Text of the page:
Publisher: Xseed Games
Available on: PlayStation Vita
Orgarhythm is an unusual game, combining elements of the rhythm genre with that of real-time strategy. The merging of rhythm games with other genres can be successful and birth games that are beloved in their own right – take a look at PSP classic Patapon for a good example of this – but the splicing of genres doesn’t always make for a harmonious combination, and Orgarhythm’s originality does little to make up for its poor execution.
STORY: Orgarhythm’s story is largely unnoticeable, mentioned only in the game’s manual – and in fact it’s almost as though it was added as an afterthought. To summarise, two brothers came to a planet as Gods, each choosing a different method of ruling their Kingdom. One brother chose to live on the surface and, with his loyal followers, made the planet green with plants and other lifeforms. But the other brother chose to live underground, his underlings draining the life energy from the planet. Orgarhythm places you in the shoes of the surface-dwelling Light God as he and his tribe march on to defeat the hordes of darkness.
GRAPHICS: Orgarhythm is not a pretty game, with muddy visuals that look worse than most PlayStation Portable games. There is little difference between your tribe of warriors and the enemy’s, and when the two armies meet the action is close to indecipherable – not good for a game that requires a lot of multi-tasking. It’s a serious problem that regularly makes the game unplayable.
The PlayStation Vita is capable of so much more. The developers could have at least tried to vary the enemy design. Most of the game is spent battling the same enemies, with only the bosses offering any difference in visuals.
SOUND: As the title suggests, Orgarhythm is focused around doing things in time to music, so the soundtrack needs to be good. Unfortunately, it’s a mixed bag, combining tribal beats with bombastic orchestral arrangements and guitar-wielding rock – but it has enough of a beat to make it easy to tap to, with different stages featuring songs of different time signatures and tempos.
However, like the graphics, certain elements of the audio can render the game unplayable. The game features a selection of grunts, groans and booms as your tribe fight their enemies. Unfortunately these sound effects are distracting enough to make trying to keep in time with the rhythm a very tough endeavour indeed.
GAMEPLAY: You take the role of the Light God as he marches through the game’s 12 levels. You have no direct control of your protagonist; instead, you order your tribe members to attack by tapping one of three elements (choosing Earth, Water or Fire, each one effective against a particular colour of enemy), then choosing what class you want to assign to them (melee, archers, catapults or ‘sacrifice’) before dragging a line on the screen to assign a target. The longer you drag a line, the more members of your tribe are assigned to that task.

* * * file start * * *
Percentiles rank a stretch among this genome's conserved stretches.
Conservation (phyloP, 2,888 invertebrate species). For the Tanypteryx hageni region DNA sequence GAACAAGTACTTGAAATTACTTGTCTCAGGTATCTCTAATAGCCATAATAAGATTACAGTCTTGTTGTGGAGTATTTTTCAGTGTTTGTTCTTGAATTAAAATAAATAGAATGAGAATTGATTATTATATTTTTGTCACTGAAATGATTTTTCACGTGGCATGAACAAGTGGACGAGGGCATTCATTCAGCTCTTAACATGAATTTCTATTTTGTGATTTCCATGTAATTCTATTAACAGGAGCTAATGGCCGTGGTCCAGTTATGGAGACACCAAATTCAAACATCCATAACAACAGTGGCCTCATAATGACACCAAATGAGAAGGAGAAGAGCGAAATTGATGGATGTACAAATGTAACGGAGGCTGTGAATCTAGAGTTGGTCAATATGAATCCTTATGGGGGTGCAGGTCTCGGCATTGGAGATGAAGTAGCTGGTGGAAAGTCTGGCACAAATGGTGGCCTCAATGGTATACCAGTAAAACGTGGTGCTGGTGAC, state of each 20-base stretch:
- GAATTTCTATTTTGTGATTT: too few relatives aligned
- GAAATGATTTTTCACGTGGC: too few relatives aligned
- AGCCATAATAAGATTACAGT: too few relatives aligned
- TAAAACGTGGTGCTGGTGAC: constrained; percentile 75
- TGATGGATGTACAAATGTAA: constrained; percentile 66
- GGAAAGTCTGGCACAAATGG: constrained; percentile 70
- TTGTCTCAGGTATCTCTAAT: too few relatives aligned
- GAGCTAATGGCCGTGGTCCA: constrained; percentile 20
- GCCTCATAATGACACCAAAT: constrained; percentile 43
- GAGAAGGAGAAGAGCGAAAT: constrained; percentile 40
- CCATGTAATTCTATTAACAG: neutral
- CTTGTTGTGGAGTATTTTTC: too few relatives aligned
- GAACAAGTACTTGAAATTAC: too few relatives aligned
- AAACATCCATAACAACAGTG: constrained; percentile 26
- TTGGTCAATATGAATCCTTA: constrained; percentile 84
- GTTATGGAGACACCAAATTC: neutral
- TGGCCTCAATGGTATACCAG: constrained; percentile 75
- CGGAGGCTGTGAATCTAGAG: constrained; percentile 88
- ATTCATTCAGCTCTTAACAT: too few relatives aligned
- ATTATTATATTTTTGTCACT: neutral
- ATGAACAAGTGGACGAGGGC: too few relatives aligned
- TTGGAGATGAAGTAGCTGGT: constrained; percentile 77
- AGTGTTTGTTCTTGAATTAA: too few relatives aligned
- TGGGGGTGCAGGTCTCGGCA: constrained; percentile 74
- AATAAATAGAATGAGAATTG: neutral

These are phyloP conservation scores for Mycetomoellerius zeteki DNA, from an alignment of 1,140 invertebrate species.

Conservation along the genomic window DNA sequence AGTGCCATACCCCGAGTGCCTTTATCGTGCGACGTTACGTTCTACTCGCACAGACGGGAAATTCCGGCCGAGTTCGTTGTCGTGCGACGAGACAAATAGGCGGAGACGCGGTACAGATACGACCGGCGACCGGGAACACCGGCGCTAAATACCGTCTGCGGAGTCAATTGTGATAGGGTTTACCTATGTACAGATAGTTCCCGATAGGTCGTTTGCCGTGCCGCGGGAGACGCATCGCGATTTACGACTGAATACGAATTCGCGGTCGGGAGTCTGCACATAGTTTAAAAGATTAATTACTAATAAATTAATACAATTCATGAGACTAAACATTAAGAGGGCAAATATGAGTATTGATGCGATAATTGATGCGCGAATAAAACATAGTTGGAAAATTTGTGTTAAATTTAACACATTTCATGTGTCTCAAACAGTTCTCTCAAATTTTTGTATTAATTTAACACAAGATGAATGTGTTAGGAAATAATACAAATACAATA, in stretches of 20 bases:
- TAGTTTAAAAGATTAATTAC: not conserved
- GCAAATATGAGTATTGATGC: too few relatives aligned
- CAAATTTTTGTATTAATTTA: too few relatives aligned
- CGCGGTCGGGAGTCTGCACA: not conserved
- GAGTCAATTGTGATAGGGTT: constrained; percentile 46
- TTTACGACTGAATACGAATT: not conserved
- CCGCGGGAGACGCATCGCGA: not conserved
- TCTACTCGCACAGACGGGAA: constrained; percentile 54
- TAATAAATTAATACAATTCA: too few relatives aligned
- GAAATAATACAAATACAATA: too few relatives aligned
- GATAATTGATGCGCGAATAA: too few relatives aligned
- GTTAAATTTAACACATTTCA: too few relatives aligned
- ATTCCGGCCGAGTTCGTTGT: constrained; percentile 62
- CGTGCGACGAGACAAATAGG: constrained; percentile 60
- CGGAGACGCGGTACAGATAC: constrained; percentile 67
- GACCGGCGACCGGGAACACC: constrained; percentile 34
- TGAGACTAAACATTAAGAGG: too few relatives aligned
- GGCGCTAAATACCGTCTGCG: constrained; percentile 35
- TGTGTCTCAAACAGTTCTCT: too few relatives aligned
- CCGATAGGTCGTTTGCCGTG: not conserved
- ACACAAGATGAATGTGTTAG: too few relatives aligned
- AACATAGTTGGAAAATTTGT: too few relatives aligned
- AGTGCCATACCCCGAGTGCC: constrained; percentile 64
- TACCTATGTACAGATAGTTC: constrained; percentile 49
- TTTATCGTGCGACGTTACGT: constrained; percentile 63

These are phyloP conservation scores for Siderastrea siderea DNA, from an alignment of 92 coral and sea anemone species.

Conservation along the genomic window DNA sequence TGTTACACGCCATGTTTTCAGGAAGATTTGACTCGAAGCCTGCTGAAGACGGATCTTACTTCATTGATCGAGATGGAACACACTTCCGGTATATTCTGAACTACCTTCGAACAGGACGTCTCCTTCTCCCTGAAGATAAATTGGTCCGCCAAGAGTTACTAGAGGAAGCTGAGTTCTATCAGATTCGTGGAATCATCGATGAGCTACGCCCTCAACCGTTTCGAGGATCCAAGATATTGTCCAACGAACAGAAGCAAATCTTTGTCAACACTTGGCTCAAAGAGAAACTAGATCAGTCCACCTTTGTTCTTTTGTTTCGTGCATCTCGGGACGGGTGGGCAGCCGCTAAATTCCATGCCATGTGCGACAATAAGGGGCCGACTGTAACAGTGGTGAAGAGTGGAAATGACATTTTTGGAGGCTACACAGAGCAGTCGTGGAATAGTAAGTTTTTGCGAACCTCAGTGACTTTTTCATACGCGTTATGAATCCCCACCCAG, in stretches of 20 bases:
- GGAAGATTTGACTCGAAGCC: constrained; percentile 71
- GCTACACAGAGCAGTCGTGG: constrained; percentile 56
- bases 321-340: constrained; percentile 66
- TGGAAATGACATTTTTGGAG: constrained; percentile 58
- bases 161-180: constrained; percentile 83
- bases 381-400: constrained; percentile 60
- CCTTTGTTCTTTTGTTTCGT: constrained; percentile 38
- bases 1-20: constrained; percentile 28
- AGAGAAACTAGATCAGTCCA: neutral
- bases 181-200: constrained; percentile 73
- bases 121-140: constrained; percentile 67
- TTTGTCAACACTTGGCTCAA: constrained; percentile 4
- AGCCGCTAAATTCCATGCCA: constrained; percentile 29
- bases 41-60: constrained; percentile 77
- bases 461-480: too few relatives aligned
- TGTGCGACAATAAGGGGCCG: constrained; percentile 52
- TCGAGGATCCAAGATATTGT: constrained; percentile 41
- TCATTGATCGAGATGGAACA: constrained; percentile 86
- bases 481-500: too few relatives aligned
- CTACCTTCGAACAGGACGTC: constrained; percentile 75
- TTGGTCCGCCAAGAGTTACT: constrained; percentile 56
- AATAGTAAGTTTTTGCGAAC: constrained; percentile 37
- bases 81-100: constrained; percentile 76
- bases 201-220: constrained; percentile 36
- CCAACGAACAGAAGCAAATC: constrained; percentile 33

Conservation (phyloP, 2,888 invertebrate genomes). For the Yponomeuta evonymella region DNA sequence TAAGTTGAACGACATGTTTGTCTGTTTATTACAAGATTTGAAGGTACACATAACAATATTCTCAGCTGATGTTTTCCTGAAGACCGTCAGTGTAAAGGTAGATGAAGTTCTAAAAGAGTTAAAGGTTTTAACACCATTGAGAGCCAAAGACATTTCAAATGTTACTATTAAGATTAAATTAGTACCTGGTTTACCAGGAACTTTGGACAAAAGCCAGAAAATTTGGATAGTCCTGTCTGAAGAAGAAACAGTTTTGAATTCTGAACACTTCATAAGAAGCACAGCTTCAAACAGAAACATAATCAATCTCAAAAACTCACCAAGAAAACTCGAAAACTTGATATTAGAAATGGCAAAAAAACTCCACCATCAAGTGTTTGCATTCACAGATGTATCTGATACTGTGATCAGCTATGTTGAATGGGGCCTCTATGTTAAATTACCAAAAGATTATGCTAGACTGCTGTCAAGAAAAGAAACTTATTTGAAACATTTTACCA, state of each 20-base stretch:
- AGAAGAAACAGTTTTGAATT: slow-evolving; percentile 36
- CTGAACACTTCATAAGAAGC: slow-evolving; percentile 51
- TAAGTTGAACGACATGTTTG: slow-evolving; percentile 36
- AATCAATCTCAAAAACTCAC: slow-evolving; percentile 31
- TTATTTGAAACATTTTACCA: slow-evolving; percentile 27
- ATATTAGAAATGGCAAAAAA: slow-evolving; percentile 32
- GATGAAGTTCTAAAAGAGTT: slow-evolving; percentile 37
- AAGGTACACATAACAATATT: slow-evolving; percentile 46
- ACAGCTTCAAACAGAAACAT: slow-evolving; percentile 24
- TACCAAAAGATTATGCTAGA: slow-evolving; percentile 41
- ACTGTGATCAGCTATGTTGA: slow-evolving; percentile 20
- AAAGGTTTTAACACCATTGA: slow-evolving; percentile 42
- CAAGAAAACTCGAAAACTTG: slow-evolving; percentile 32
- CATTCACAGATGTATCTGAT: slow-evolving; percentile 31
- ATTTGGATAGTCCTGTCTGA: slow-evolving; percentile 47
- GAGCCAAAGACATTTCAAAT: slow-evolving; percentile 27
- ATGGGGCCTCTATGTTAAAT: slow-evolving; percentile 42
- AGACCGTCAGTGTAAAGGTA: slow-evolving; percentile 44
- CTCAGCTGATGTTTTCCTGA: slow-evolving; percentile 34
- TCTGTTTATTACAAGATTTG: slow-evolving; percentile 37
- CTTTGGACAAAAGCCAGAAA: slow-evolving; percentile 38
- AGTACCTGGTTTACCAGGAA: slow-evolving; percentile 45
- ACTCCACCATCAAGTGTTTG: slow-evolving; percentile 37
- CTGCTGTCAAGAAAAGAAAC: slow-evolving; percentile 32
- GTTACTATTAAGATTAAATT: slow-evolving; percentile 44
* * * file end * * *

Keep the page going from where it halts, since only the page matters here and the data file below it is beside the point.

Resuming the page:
It’s a simple system that works pretty well, but the big twist is that the game encourages you to perform all your menu selections by tapping them in time to the backing music. Correctly tapping in time will power up your army, allowing for a larger tribe and greater attacking power. Continual correct taps also build up a Combo meter that improves your ranking on that level.
This all sounds great until the game actually starts. Put simply, your character moves as fast as a battery-powered tricycle, with so much time in-between enemies that it’s actually boring to sit through. The battles are just too few and too far between, and when you do finally get to fight something, the aforementioned graphical and sound distractions make for a generally uninspiring experience.
At the end of each stage, a boss fight takes place and it’s the closest to exciting the game gets – but even then it’s simply more repetitious tapping.
LONGEVITY: With only 12 levels, you can expect to finish the Campaign in a couple of hours. Multiple difficulty settings are available, as are unlockable perks and rankings, but after only a few levels, you’ll have seen everything the game has to offer; only trophy-hunters will garner any longevity from this game. Orgarhythm does offer Co-Op and Versus modes, however these are Ad-Hoc only with no online modes whatsoever.
VERDICT: With such an interesting blending of genres, on paper Orgarhythm sounds like it could have been a cult favourite at the very least. In practice, confusing visuals, obstructive sound effects and a horrifically slow pace make for a deeply unsatisfying and disappointing game. If you’re after a quality rhythm game, you’re better off downloading the PSP’s Patapon for your Vita.